The sententence is from an article about "Looking Good".

People with all kinds of beauty handicaps have easy, loving relationships.

I am so confused with the meaning of "beauty handicaps". Does it mean being ugly or being disabled?

Thanks in advance.

  • The statement might also refer to unwelcome facial features that are difficult to disguise with make-up - features such as scars and pimples. Nov 10, 2016 at 22:23

1 Answer 1


The term for these kind of phrases is euphemism. This is where you substitute a nice-sounding phrase for one that is impolite or possibly offensive.

In this case, "beauty handicap" is a euphemism for "unattractive". Other examples of euphemisms:

Her father passed last night (he died)

The ramp is there to provide access for the physically challenged (people in wheelchairs or with other handicaps)

We've had to put mother in a home (old-age facility)

and many others.

Edit: In my opinion this is one of the most inept attempts at euphemism I've seen -- but a terrible euphemism is still a euphemism. What matters is that the writers of this article are trying to say something nice, even if they're not really very good at it.

  • 1
    I don't think you can say that "beauty handicap" is a euphemism for "unattractive" exactly. Firstly, they're different parts of speech, but more importantly, I wouldn't say that someone with a "beauty handicap" is unattractive, simply that they have some kind of handicap or challenge regarding their beauty, but nothing in this sentence implies that it can't be overcome - in fact, just the opposite, since they have "easy, loving" relationships.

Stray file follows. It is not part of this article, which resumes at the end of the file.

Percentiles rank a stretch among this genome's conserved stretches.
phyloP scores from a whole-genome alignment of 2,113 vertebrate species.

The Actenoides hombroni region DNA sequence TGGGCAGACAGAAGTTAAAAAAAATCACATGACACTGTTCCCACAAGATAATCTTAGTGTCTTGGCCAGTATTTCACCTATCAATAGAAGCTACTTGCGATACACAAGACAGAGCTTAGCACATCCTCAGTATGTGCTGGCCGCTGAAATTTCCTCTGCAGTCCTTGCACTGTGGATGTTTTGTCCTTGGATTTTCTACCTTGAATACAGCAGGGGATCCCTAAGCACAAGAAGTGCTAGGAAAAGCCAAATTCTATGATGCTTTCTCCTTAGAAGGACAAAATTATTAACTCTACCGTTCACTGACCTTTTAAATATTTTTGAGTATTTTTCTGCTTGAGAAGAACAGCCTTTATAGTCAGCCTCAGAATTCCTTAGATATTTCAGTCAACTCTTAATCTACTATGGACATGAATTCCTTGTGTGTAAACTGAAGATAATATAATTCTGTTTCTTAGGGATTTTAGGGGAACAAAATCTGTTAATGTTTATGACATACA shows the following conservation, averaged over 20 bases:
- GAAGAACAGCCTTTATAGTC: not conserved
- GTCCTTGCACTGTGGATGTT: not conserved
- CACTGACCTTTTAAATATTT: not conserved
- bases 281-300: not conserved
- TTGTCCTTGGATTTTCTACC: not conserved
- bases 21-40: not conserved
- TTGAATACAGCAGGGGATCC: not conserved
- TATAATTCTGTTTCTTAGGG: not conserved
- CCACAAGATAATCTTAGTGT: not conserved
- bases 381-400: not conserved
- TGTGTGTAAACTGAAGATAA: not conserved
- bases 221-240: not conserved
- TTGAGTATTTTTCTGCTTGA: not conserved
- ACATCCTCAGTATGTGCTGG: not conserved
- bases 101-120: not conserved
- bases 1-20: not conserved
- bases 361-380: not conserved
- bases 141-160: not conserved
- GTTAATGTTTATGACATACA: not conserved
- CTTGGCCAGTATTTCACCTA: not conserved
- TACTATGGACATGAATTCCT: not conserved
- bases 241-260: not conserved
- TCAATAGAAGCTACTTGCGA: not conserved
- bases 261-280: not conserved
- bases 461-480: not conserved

– stangdon
    Nov 10, 2016 at 18:18
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    @stangdon the article seems to be saying that even unattractive people can have loving relationships. I've no opinion whether this is true or not, only what it means.
    – Andrew
    Nov 10, 2016 at 18:51
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    I kind of agree with @stangdon here, but for a different reason. I'm not sure that "beauty handicap" sounds all that polite, mild, or pleasant, so I don't think I'd classify it as a true euphemism. It's interesting that this version of the text puts the expression in scare quotes.
    – J.R.
    Nov 10, 2016 at 19:27
  • @J.R. Is a failed euphemism still a euphemism?
    – Andrew
    Nov 10, 2016 at 19:31
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    Maybe, but for it to qualify in this case, I think you'd have to expand the definition you provide. I don't think this is "a substitution of a nice-sounding phrase for one that is impolite." Wikipedia has a broader article about euphemisms; you might be able to convince me this is a euphemism if you borrowed from that material. As sifted through it, I noticed that some "failed euphemisms" might be classified successful dysphemisms. Interesting question, in any case.
    – J.R.
    Nov 10, 2016 at 19:41

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